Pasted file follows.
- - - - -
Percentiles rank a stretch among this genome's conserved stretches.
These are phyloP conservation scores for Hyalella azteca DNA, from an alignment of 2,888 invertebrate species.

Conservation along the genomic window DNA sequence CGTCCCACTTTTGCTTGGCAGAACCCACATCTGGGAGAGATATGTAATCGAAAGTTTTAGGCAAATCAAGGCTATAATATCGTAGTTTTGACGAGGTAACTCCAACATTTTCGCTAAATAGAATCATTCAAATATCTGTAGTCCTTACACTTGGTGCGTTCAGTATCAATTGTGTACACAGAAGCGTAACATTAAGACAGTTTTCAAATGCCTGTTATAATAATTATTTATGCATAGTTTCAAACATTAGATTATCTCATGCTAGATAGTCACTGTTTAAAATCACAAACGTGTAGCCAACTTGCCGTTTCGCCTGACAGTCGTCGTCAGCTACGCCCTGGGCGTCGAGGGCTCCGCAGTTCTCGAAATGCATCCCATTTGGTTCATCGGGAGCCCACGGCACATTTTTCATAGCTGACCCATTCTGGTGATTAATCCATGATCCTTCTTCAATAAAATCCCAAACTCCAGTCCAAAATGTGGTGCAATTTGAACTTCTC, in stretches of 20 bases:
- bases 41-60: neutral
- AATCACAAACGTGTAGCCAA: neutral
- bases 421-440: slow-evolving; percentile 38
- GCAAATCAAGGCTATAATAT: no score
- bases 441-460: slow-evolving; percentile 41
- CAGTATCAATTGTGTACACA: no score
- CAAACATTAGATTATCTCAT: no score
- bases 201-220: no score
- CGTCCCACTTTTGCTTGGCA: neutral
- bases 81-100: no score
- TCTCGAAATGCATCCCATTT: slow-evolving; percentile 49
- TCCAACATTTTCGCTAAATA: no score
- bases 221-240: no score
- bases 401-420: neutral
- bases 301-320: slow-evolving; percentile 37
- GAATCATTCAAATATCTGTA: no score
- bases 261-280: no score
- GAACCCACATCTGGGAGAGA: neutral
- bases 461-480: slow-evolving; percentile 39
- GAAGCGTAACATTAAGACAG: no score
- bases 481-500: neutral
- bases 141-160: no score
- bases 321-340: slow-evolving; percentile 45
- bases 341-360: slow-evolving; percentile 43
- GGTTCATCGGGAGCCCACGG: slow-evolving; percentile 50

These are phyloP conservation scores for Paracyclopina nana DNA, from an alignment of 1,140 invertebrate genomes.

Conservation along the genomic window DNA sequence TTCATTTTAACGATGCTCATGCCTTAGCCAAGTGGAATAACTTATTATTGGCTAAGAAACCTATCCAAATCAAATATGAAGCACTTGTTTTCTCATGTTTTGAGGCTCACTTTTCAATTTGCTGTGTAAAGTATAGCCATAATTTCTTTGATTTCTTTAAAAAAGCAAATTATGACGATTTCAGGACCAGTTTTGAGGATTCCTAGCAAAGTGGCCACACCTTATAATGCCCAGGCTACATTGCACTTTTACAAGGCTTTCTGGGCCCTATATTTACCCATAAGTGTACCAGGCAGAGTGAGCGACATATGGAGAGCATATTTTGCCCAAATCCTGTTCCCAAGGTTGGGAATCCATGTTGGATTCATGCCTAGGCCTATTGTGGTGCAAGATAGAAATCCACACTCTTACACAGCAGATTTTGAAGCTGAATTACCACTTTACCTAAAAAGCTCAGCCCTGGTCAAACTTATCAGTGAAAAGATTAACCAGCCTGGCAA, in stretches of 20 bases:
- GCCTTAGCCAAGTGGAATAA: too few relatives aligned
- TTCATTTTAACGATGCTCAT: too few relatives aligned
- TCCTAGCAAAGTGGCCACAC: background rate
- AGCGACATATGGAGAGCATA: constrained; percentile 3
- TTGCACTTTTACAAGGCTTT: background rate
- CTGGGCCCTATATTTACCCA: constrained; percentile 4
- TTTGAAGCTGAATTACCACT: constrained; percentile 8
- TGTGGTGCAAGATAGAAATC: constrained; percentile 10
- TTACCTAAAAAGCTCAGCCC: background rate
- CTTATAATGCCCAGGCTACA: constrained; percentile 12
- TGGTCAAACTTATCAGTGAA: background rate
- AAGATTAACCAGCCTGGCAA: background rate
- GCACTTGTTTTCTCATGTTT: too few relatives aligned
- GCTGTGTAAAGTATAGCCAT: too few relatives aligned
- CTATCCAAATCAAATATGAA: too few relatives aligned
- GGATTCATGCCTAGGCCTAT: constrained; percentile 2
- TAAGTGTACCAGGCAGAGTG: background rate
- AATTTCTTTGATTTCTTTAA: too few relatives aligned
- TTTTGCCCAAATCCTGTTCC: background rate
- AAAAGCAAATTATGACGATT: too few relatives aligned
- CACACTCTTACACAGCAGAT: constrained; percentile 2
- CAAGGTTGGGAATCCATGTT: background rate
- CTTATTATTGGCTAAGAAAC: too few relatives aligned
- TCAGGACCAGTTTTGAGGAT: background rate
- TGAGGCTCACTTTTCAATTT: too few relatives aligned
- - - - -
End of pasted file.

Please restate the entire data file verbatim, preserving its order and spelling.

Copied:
Percentiles rank a stretch among this genome's conserved stretches.
These are phyloP conservation scores for Hyalella azteca DNA, from an alignment of 2,888 invertebrate species.

Conservation along the genomic window DNA sequence CGTCCCACTTTTGCTTGGCAGAACCCACATCTGGGAGAGATATGTAATCGAAAGTTTTAGGCAAATCAAGGCTATAATATCGTAGTTTTGACGAGGTAACTCCAACATTTTCGCTAAATAGAATCATTCAAATATCTGTAGTCCTTACACTTGGTGCGTTCAGTATCAATTGTGTACACAGAAGCGTAACATTAAGACAGTTTTCAAATGCCTGTTATAATAATTATTTATGCATAGTTTCAAACATTAGATTATCTCATGCTAGATAGTCACTGTTTAAAATCACAAACGTGTAGCCAACTTGCCGTTTCGCCTGACAGTCGTCGTCAGCTACGCCCTGGGCGTCGAGGGCTCCGCAGTTCTCGAAATGCATCCCATTTGGTTCATCGGGAGCCCACGGCACATTTTTCATAGCTGACCCATTCTGGTGATTAATCCATGATCCTTCTTCAATAAAATCCCAAACTCCAGTCCAAAATGTGGTGCAATTTGAACTTCTC, in stretches of 20 bases:
- bases 41-60: neutral
- AATCACAAACGTGTAGCCAA: neutral
- bases 421-440: slow-evolving; percentile 38
- GCAAATCAAGGCTATAATAT: no score
- bases 441-460: slow-evolving; percentile 41
- CAGTATCAATTGTGTACACA: no score
- CAAACATTAGATTATCTCAT: no score
- bases 201-220: no score
- CGTCCCACTTTTGCTTGGCA: neutral
- bases 81-100: no score
- TCTCGAAATGCATCCCATTT: slow-evolving; percentile 49
- TCCAACATTTTCGCTAAATA: no score
- bases 221-240: no score
- bases 401-420: neutral
- bases 301-320: slow-evolving; percentile 37
- GAATCATTCAAATATCTGTA: no score
- bases 261-280: no score
- GAACCCACATCTGGGAGAGA: neutral
- bases 461-480: slow-evolving; percentile 39
- GAAGCGTAACATTAAGACAG: no score
- bases 481-500: neutral
- bases 141-160: no score
- bases 321-340: slow-evolving; percentile 45
- bases 341-360: slow-evolving; percentile 43
- GGTTCATCGGGAGCCCACGG: slow-evolving; percentile 50

These are phyloP conservation scores for Paracyclopina nana DNA, from an alignment of 1,140 invertebrate genomes.

Conservation along the genomic window DNA sequence TTCATTTTAACGATGCTCATGCCTTAGCCAAGTGGAATAACTTATTATTGGCTAAGAAACCTATCCAAATCAAATATGAAGCACTTGTTTTCTCATGTTTTGAGGCTCACTTTTCAATTTGCTGTGTAAAGTATAGCCATAATTTCTTTGATTTCTTTAAAAAAGCAAATTATGACGATTTCAGGACCAGTTTTGAGGATTCCTAGCAAAGTGGCCACACCTTATAATGCCCAGGCTACATTGCACTTTTACAAGGCTTTCTGGGCCCTATATTTACCCATAAGTGTACCAGGCAGAGTGAGCGACATATGGAGAGCATATTTTGCCCAAATCCTGTTCCCAAGGTTGGGAATCCATGTTGGATTCATGCCTAGGCCTATTGTGGTGCAAGATAGAAATCCACACTCTTACACAGCAGATTTTGAAGCTGAATTACCACTTTACCTAAAAAGCTCAGCCCTGGTCAAACTTATCAGTGAAAAGATTAACCAGCCTGGCAA, in stretches of 20 bases:
- GCCTTAGCCAAGTGGAATAA: too few relatives aligned
- TTCATTTTAACGATGCTCAT: too few relatives aligned
- TCCTAGCAAAGTGGCCACAC: background rate
- AGCGACATATGGAGAGCATA: constrained; percentile 3
- TTGCACTTTTACAAGGCTTT: background rate
- CTGGGCCCTATATTTACCCA: constrained; percentile 4
- TTTGAAGCTGAATTACCACT: constrained; percentile 8
- TGTGGTGCAAGATAGAAATC: constrained; percentile 10
- TTACCTAAAAAGCTCAGCCC: background rate
- CTTATAATGCCCAGGCTACA: constrained; percentile 12
- TGGTCAAACTTATCAGTGAA: background rate
- AAGATTAACCAGCCTGGCAA: background rate
- GCACTTGTTTTCTCATGTTT: too few relatives aligned
- GCTGTGTAAAGTATAGCCAT: too few relatives aligned
- CTATCCAAATCAAATATGAA: too few relatives aligned
- GGATTCATGCCTAGGCCTAT: constrained; percentile 2
- TAAGTGTACCAGGCAGAGTG: background rate
- AATTTCTTTGATTTCTTTAA: too few relatives aligned
- TTTTGCCCAAATCCTGTTCC: background rate
- AAAAGCAAATTATGACGATT: too few relatives aligned
- CACACTCTTACACAGCAGAT: constrained; percentile 2
- CAAGGTTGGGAATCCATGTT: background rate
- CTTATTATTGGCTAAGAAAC: too few relatives aligned
- TCAGGACCAGTTTTGAGGAT: background rate
- TGAGGCTCACTTTTCAATTT: too few relatives aligned